The sisters in Cinderella cut free the fleshiest moments in their own feet. Fitting a slipper is half a story, and who doesn’t want to fit, really, in the wake of walking morals that name our efforts into canker. If only so much space is allotted, a ceiling on all sides to glass our soles with. I walk in clear shoes, I don’t throw stones, not at sisters or the mess of floor they left.
The sisters in Cinderella beckoned their loose former flesh into a dust pan and decided to color a landscape with these romantic leftovers. Make lopped heel a human brush. You’ve never seen devotion like the paintings they made for him with their spare bodies, the full length of the room. Body in pain, making and unmaking the world, making a cloth on the table, making a bed of ropes. Never themselves made, hung never swaying from verb to adjective. He wants them like that. Skinned ellipses of women who canvas for him. Cinderella is his name for the kitchen water that pulls him away. A watched pot never calls.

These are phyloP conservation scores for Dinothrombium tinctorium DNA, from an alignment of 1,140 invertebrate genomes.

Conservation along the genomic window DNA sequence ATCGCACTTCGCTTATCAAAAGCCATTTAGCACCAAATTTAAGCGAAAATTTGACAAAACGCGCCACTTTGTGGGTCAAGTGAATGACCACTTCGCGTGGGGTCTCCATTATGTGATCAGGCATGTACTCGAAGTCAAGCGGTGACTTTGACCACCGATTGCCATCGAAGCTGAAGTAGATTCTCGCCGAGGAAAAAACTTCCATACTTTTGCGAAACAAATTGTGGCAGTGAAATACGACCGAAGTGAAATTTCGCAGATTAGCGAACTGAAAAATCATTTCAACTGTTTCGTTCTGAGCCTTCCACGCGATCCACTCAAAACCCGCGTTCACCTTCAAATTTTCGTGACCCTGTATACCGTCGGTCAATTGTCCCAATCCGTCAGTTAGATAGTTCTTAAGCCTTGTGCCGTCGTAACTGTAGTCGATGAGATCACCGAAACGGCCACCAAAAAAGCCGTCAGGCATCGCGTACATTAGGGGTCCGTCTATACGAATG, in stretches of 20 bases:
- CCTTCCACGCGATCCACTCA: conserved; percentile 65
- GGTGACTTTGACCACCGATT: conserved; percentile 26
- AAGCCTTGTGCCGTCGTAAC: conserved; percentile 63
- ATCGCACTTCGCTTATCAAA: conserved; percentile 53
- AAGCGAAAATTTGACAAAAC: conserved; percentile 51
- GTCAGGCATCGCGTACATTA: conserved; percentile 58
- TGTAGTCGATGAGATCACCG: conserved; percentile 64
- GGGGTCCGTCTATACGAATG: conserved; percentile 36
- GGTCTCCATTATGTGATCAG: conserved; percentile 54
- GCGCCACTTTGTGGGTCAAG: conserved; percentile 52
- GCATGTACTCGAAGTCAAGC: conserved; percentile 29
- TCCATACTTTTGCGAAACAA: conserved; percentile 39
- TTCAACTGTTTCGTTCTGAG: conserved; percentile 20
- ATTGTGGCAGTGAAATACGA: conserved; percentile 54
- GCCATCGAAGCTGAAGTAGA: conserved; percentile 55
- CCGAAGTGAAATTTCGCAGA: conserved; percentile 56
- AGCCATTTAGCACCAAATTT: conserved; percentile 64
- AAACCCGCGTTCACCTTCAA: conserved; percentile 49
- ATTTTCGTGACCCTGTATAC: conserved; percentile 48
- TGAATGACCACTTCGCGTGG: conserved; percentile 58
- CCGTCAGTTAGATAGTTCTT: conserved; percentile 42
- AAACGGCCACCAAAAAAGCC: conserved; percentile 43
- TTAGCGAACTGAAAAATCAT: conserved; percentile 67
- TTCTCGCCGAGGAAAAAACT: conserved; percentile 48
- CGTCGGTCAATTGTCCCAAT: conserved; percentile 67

My love is an effort against glass. It splits lips to their own wet flatness. The shoe parts my ways, if it fits. I am good at chewing my need into pieces, the beauty of a bird mouth. His proposal is a dressing of my bleeding edge, a stilling flow. I love in death pumps against the coffin of another story.
We dress our rest in melted sand. He makes my sister out of whatever wind my breath hasn’t touched. He marries her instead.
Featured image credit: Jessica Lawson